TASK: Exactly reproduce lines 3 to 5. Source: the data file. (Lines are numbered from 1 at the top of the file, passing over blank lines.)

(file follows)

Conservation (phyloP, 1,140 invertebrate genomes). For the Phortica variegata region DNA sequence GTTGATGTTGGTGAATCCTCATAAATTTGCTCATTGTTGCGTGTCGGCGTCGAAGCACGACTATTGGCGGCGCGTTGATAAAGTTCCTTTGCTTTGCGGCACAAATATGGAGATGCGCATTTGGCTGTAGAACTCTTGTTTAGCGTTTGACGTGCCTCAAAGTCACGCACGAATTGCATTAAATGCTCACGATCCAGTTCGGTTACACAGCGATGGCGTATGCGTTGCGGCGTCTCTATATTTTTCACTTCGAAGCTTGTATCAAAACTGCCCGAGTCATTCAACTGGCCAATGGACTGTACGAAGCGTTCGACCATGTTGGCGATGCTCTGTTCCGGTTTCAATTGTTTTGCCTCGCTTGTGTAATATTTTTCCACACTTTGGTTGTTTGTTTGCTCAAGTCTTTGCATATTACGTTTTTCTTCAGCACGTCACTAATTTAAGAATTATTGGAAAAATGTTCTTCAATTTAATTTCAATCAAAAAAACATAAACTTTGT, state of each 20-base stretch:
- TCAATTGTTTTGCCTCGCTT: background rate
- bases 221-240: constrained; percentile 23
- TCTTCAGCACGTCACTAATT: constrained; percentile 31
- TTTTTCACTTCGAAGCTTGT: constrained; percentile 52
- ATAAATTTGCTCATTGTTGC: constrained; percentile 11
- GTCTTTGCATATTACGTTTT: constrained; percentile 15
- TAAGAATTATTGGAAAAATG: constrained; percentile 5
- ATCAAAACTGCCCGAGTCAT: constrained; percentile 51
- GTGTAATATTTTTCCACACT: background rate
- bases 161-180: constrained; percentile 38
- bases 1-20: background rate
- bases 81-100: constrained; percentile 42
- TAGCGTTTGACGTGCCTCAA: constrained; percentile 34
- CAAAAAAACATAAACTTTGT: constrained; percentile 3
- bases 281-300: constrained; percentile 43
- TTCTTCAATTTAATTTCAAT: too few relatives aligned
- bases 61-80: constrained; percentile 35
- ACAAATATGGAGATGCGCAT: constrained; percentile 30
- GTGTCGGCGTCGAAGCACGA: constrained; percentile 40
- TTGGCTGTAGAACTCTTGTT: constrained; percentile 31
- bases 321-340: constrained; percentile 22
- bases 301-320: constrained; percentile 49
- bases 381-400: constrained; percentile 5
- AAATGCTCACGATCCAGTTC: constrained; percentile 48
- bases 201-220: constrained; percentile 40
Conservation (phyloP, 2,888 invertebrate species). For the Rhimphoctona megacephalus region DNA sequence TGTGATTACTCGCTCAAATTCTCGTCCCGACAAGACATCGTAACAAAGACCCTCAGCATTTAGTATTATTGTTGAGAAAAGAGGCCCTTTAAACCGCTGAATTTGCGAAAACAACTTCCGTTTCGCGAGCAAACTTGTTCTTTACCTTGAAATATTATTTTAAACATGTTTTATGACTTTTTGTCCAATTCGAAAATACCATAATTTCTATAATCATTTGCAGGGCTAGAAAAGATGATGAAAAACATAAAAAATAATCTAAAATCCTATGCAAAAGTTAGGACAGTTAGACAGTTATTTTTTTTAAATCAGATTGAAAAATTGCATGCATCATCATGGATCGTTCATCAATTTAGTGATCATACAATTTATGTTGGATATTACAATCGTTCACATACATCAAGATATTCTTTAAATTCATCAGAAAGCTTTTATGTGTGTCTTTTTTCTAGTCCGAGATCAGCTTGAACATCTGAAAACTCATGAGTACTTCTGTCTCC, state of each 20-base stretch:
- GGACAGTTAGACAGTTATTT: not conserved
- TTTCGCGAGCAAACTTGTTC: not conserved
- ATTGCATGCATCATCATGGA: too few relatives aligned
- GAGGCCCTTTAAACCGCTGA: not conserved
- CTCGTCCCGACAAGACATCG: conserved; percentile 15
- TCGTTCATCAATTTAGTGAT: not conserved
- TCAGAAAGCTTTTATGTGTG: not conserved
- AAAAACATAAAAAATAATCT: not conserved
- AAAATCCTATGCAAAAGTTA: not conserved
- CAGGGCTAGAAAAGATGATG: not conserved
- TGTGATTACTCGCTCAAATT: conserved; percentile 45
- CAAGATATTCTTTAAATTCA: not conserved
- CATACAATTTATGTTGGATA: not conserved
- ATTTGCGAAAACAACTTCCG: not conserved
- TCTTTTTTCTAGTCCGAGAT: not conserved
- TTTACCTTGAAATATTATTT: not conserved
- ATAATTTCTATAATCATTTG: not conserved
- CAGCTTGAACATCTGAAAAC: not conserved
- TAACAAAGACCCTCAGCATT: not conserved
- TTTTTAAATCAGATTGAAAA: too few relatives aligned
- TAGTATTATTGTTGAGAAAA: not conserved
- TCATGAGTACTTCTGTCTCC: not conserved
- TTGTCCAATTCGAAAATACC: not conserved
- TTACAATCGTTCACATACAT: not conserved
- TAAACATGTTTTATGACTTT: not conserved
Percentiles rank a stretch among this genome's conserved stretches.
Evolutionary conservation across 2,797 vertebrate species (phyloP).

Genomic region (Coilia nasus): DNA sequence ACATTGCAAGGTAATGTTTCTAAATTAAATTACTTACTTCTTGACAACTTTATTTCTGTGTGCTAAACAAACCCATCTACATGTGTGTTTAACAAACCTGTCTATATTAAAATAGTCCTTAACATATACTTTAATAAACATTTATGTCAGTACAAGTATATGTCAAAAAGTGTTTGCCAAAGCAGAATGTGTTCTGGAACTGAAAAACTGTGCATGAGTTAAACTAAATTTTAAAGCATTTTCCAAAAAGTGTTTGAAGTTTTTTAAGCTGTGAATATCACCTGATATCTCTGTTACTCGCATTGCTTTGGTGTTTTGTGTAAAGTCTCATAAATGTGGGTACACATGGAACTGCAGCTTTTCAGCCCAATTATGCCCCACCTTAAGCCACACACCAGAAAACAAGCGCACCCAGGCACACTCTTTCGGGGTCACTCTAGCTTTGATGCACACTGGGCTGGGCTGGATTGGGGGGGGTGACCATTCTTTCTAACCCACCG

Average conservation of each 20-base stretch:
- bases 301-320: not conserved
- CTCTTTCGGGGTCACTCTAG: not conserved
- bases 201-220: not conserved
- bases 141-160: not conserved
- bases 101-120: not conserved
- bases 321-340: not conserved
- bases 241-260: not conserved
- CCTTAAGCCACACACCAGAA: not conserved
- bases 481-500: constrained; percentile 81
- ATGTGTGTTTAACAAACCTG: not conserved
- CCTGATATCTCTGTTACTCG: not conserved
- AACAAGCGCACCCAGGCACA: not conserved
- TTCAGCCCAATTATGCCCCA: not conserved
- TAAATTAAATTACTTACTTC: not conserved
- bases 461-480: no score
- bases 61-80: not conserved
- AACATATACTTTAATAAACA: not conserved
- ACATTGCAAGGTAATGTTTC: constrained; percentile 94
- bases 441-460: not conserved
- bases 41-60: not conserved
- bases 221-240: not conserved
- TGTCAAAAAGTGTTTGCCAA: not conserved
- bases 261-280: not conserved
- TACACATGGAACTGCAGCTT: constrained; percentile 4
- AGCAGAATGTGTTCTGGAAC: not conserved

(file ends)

- bases 221-240: constrained; percentile 23
- TCTTCAGCACGTCACTAATT: constrained; percentile 31
- TTTTTCACTTCGAAGCTTGT: constrained; percentile 52